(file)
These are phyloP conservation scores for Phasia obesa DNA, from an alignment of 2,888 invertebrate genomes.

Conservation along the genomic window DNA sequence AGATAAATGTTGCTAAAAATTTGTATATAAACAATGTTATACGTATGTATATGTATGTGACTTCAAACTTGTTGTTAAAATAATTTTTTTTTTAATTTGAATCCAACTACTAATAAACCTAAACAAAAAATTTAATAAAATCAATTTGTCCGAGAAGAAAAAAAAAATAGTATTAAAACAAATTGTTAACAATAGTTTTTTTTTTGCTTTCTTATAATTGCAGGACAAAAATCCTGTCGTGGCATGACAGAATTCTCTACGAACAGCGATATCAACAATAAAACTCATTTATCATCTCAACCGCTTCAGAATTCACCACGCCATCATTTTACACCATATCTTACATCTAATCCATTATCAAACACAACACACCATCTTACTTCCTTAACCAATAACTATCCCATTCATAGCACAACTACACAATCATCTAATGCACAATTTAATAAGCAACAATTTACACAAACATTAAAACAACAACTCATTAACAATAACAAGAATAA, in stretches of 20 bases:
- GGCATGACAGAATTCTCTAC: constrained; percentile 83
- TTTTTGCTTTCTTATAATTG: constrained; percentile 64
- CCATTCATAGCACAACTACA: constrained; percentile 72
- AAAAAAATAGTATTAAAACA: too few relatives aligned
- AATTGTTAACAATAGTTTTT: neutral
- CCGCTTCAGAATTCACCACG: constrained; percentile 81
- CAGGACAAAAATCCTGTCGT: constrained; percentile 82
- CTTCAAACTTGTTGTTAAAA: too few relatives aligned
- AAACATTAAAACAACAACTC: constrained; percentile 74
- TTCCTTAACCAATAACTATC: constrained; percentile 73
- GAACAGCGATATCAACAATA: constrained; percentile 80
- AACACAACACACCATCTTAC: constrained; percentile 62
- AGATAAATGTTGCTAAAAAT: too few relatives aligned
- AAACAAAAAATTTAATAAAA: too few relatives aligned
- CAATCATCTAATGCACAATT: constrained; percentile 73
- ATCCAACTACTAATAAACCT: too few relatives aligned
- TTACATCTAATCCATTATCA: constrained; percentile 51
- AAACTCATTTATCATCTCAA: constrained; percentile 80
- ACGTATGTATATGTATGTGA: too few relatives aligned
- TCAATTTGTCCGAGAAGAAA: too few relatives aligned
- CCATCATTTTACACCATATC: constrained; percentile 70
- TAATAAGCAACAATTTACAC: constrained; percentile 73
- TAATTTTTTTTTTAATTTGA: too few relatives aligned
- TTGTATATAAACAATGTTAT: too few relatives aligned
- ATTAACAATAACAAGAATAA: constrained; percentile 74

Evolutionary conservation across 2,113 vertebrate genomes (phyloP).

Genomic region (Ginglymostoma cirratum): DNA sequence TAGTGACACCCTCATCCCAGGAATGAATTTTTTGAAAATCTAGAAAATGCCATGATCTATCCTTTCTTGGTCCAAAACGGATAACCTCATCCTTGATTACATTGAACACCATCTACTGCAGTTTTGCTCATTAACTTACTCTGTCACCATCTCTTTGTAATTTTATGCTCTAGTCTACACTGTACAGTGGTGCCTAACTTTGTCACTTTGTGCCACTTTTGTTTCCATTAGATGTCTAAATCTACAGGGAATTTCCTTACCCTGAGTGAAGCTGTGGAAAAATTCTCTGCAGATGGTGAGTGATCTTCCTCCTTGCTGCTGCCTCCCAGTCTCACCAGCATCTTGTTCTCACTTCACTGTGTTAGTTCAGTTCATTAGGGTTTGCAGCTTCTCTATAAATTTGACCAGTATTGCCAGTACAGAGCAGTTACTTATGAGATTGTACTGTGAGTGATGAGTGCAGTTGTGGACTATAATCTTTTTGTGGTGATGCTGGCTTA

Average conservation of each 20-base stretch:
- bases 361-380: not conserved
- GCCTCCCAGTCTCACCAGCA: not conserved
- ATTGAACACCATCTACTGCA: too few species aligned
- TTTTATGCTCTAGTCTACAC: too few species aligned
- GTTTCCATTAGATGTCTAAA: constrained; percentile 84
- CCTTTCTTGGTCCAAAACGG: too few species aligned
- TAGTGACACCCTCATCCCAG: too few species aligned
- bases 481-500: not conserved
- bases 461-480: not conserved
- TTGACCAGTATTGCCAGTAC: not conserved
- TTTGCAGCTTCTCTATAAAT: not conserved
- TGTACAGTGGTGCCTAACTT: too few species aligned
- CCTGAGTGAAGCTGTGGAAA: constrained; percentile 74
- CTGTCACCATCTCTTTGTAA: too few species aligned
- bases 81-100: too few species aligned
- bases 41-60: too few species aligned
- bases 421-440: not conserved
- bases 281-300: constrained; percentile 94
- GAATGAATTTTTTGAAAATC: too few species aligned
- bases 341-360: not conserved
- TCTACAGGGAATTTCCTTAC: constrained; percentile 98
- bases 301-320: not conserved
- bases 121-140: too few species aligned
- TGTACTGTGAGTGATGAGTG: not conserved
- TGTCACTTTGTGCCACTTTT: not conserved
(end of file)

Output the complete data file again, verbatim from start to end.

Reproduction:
These are phyloP conservation scores for Phasia obesa DNA, from an alignment of 2,888 invertebrate genomes.

Conservation along the genomic window DNA sequence AGATAAATGTTGCTAAAAATTTGTATATAAACAATGTTATACGTATGTATATGTATGTGACTTCAAACTTGTTGTTAAAATAATTTTTTTTTTAATTTGAATCCAACTACTAATAAACCTAAACAAAAAATTTAATAAAATCAATTTGTCCGAGAAGAAAAAAAAAATAGTATTAAAACAAATTGTTAACAATAGTTTTTTTTTTGCTTTCTTATAATTGCAGGACAAAAATCCTGTCGTGGCATGACAGAATTCTCTACGAACAGCGATATCAACAATAAAACTCATTTATCATCTCAACCGCTTCAGAATTCACCACGCCATCATTTTACACCATATCTTACATCTAATCCATTATCAAACACAACACACCATCTTACTTCCTTAACCAATAACTATCCCATTCATAGCACAACTACACAATCATCTAATGCACAATTTAATAAGCAACAATTTACACAAACATTAAAACAACAACTCATTAACAATAACAAGAATAA, in stretches of 20 bases:
- GGCATGACAGAATTCTCTAC: constrained; percentile 83
- TTTTTGCTTTCTTATAATTG: constrained; percentile 64
- CCATTCATAGCACAACTACA: constrained; percentile 72
- AAAAAAATAGTATTAAAACA: too few relatives aligned
- AATTGTTAACAATAGTTTTT: neutral
- CCGCTTCAGAATTCACCACG: constrained; percentile 81
- CAGGACAAAAATCCTGTCGT: constrained; percentile 82
- CTTCAAACTTGTTGTTAAAA: too few relatives aligned
- AAACATTAAAACAACAACTC: constrained; percentile 74
- TTCCTTAACCAATAACTATC: constrained; percentile 73
- GAACAGCGATATCAACAATA: constrained; percentile 80
- AACACAACACACCATCTTAC: constrained; percentile 62
- AGATAAATGTTGCTAAAAAT: too few relatives aligned
- AAACAAAAAATTTAATAAAA: too few relatives aligned
- CAATCATCTAATGCACAATT: constrained; percentile 73
- ATCCAACTACTAATAAACCT: too few relatives aligned
- TTACATCTAATCCATTATCA: constrained; percentile 51
- AAACTCATTTATCATCTCAA: constrained; percentile 80
- ACGTATGTATATGTATGTGA: too few relatives aligned
- TCAATTTGTCCGAGAAGAAA: too few relatives aligned
- CCATCATTTTACACCATATC: constrained; percentile 70
- TAATAAGCAACAATTTACAC: constrained; percentile 73
- TAATTTTTTTTTTAATTTGA: too few relatives aligned
- TTGTATATAAACAATGTTAT: too few relatives aligned
- ATTAACAATAACAAGAATAA: constrained; percentile 74

Evolutionary conservation across 2,113 vertebrate genomes (phyloP).

Genomic region (Ginglymostoma cirratum): DNA sequence TAGTGACACCCTCATCCCAGGAATGAATTTTTTGAAAATCTAGAAAATGCCATGATCTATCCTTTCTTGGTCCAAAACGGATAACCTCATCCTTGATTACATTGAACACCATCTACTGCAGTTTTGCTCATTAACTTACTCTGTCACCATCTCTTTGTAATTTTATGCTCTAGTCTACACTGTACAGTGGTGCCTAACTTTGTCACTTTGTGCCACTTTTGTTTCCATTAGATGTCTAAATCTACAGGGAATTTCCTTACCCTGAGTGAAGCTGTGGAAAAATTCTCTGCAGATGGTGAGTGATCTTCCTCCTTGCTGCTGCCTCCCAGTCTCACCAGCATCTTGTTCTCACTTCACTGTGTTAGTTCAGTTCATTAGGGTTTGCAGCTTCTCTATAAATTTGACCAGTATTGCCAGTACAGAGCAGTTACTTATGAGATTGTACTGTGAGTGATGAGTGCAGTTGTGGACTATAATCTTTTTGTGGTGATGCTGGCTTA

Average conservation of each 20-base stretch:
- bases 361-380: not conserved
- GCCTCCCAGTCTCACCAGCA: not conserved
- ATTGAACACCATCTACTGCA: too few species aligned
- TTTTATGCTCTAGTCTACAC: too few species aligned
- GTTTCCATTAGATGTCTAAA: constrained; percentile 84
- CCTTTCTTGGTCCAAAACGG: too few species aligned
- TAGTGACACCCTCATCCCAG: too few species aligned
- bases 481-500: not conserved
- bases 461-480: not conserved
- TTGACCAGTATTGCCAGTAC: not conserved
- TTTGCAGCTTCTCTATAAAT: not conserved
- TGTACAGTGGTGCCTAACTT: too few species aligned
- CCTGAGTGAAGCTGTGGAAA: constrained; percentile 74
- CTGTCACCATCTCTTTGTAA: too few species aligned
- bases 81-100: too few species aligned
- bases 41-60: too few species aligned
- bases 421-440: not conserved
- bases 281-300: constrained; percentile 94
- GAATGAATTTTTTGAAAATC: too few species aligned
- bases 341-360: not conserved
- TCTACAGGGAATTTCCTTAC: constrained; percentile 98
- bases 301-320: not conserved
- bases 121-140: too few species aligned
- TGTACTGTGAGTGATGAGTG: not conserved
- TGTCACTTTGTGCCACTTTT: not conserved